We started by conducting research about sentimental artifacts (such as photos, souvenirs, and cards) and how people like to document their life. We conducted interviews, surveys, and used generative research methods such as make tools and collaborative storyboarding. With our findings, we used affinity mapping to consolidate our research into a few key ideas that people desire with sentimental artifacts and two main themes.
Research findings affinity map
is needed before revisiting memories
makes artifacts more valuable and special
of large events and the day-to-day are wanted - these collections aid memory
people feel sentimental about the past - they want to remember the bad just as much as the good
people create and collect things that reflect their identity
Through the project, we had a few different “how might we” statements that helped guide our process. We ended up with a more general “how might we” statement so that our product could address a wider range of problems and work from several potential solutions. Our research helped inform our statement which guided us in our project.
How might we aid intentional capturing and collecting of sentimental artifacts for later enrichment?
We then drafted a set of product constraints and desirable properties based off our research. From there we developed a framework for our product system to help inform the steps or interactions in our product system.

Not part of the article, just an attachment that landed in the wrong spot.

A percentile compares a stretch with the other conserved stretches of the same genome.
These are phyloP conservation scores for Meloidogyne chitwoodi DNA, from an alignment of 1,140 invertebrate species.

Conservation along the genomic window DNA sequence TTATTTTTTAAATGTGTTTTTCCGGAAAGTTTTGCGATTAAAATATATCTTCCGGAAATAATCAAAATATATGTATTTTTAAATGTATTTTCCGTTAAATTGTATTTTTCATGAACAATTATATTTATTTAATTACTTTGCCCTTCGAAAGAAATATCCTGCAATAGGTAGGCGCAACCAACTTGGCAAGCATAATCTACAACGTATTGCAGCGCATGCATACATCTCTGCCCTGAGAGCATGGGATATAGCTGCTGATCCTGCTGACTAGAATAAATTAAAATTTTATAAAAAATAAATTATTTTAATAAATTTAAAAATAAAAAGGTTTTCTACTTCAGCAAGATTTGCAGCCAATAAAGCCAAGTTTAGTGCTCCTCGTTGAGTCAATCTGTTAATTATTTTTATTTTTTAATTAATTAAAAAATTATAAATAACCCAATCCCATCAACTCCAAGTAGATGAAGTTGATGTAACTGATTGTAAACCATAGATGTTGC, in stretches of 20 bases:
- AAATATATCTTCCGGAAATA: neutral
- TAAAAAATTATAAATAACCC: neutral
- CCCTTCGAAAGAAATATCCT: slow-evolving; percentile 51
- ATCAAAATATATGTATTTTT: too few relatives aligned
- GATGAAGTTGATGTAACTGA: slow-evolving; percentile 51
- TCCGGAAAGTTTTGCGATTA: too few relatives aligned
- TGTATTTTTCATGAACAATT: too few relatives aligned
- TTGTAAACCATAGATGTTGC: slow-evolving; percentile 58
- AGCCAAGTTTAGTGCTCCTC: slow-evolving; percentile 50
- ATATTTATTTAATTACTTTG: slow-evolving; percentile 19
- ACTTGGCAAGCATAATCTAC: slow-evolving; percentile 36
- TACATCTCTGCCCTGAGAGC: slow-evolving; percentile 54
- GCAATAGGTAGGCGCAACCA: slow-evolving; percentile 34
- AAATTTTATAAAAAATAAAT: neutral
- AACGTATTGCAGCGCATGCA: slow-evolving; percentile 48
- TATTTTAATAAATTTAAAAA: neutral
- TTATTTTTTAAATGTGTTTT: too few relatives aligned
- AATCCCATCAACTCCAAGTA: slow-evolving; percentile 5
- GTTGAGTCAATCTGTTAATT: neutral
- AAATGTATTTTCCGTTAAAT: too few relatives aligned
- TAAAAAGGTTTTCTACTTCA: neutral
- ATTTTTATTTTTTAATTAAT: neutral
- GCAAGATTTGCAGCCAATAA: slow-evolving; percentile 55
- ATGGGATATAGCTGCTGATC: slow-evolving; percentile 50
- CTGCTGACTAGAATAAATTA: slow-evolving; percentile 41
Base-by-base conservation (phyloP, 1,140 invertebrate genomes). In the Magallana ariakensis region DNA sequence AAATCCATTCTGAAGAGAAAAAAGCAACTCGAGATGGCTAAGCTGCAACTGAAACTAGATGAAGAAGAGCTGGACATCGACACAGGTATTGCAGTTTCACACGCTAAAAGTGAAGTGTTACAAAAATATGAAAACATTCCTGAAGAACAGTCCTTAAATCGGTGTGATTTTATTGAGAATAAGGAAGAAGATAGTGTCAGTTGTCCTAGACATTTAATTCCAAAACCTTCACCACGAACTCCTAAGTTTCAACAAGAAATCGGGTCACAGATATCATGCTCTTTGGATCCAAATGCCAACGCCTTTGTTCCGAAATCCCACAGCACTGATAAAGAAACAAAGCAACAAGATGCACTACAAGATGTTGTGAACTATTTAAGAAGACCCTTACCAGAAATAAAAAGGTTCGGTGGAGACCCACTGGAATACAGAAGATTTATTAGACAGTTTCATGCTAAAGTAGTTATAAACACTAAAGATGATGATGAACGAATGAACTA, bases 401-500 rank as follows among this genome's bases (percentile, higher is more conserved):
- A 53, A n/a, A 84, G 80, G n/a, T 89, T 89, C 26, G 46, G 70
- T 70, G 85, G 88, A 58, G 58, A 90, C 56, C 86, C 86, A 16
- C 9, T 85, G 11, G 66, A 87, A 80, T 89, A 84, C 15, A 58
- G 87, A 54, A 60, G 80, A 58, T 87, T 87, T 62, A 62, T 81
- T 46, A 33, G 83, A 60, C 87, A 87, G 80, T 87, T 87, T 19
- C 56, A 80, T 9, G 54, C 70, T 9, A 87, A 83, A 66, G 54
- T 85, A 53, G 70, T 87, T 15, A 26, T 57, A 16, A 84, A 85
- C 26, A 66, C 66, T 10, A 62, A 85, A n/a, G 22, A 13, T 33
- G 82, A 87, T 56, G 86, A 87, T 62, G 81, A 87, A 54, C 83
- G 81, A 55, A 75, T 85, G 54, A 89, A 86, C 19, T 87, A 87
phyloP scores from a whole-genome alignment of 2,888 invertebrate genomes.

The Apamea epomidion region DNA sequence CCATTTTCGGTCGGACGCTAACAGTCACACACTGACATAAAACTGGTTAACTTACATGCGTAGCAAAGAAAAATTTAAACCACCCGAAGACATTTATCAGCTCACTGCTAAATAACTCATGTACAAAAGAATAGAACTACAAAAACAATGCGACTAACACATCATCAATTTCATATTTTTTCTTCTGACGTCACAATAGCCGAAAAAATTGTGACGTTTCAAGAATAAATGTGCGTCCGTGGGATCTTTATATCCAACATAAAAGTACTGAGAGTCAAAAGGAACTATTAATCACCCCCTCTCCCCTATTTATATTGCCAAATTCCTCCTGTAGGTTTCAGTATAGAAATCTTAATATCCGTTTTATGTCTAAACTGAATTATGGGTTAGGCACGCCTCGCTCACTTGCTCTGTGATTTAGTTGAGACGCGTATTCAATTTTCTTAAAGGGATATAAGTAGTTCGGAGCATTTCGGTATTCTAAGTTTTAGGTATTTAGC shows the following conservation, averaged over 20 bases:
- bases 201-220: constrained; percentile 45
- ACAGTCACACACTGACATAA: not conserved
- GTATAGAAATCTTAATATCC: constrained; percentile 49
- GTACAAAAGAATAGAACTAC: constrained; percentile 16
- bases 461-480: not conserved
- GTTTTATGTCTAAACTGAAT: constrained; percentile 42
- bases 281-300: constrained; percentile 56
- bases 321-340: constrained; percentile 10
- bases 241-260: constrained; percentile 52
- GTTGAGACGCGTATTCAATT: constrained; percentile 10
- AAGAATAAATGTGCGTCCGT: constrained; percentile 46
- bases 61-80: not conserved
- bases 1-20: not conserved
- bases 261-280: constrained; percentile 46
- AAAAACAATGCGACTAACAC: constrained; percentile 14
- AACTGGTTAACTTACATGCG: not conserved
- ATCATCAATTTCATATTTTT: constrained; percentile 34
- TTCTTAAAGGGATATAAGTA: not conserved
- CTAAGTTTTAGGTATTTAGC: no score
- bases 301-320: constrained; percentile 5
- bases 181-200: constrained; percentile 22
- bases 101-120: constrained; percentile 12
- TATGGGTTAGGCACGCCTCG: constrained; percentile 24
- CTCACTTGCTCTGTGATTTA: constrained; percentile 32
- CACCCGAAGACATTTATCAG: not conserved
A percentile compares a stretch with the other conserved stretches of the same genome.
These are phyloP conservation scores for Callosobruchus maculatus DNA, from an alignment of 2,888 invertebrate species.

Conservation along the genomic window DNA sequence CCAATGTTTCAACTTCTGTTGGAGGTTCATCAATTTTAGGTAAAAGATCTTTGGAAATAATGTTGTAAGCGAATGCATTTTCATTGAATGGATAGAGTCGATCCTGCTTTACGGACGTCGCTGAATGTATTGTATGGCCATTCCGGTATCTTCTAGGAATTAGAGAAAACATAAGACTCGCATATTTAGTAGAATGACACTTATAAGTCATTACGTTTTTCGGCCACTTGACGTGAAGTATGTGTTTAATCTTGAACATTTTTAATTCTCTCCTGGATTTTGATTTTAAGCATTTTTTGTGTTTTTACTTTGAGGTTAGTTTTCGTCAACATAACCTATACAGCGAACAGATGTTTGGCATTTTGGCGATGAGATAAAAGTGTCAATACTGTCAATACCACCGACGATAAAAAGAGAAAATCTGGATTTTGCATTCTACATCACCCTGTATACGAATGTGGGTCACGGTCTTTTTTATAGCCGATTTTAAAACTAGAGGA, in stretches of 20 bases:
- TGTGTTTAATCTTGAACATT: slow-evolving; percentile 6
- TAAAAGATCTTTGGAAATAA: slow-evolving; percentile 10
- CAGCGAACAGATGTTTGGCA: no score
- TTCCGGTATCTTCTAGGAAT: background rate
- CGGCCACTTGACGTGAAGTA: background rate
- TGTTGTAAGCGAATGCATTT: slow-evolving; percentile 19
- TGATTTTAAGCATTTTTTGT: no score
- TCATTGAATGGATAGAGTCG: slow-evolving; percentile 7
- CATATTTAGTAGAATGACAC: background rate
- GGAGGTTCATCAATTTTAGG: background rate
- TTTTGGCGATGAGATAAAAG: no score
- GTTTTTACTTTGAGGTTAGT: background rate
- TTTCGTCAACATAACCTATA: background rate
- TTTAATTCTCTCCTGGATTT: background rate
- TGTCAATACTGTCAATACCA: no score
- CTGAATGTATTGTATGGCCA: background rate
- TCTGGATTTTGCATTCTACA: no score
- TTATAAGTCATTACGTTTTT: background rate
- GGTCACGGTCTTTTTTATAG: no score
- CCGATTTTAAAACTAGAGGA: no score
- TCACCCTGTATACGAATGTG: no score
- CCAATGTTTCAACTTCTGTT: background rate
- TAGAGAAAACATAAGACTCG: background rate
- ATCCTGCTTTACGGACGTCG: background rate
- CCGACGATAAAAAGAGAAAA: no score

Initially we planned on creating an entirely new photo capturing experience on mobile devices by giving a phone a physical product attachment that alters the way we interact with a phone camera. For instance, instead of clicking the screen to take a photo, one could click a physical button.
As we developed our system further, our emphasis shifted towards collecting and curation. Thus, our capture system simplified and turned more into a form of organizing and sorting photos quickly rather than changing how users take photos.
App flow diagram
Using the app flow diagram to guide us, we created a few rough interfaces to get a sense of how the app would work with the capsule and rest of the product system. These initial screens helped inform the sorts of interactions we needed to prototype hi-fi in order to explain the app’s role in the product system. It also helped us develop a list of UI components to design.
Lo-fi app mockups
We created a few UI components using the ERAMO colors and font choices in order to keep the interfaces consistent.
From the product constraints and the system’s general flow through capture, curate + collect, and celebrate, we began ideating through rough sketches of products and how they would encourage to a few specific interactions. Jumping off the initial sketches and using them as a starting point for conversation, we began sketching more through storyboards about our product and how a user might interact with it. Looking back at our product constraints and product flow guide with the capture, curate, collect, celebrate system we worked on refining our storyboard.
We turned some of our sketches into 3D models using SolidWorks. We decided to use surface modeling to get better control over the details of the curved concave and convex surfaces for ERA and AMO. Modeling in SolidWorks let us see our ideas more precisely in a semi-3D medium. This allowed us to have better conversations about form.
Although we weren’t at the rendering stage yet, we rendered a few models of our ideas to get a sense of how light interacted with the form’s surfaces and to create a more realistic looking artifact. All this contributed to being able to discuss our product form more in depth and describe ideas and new iteration approaches to one another. We worked between modeling and sketching.
3D model renders
3D model renders
To view the full process click here.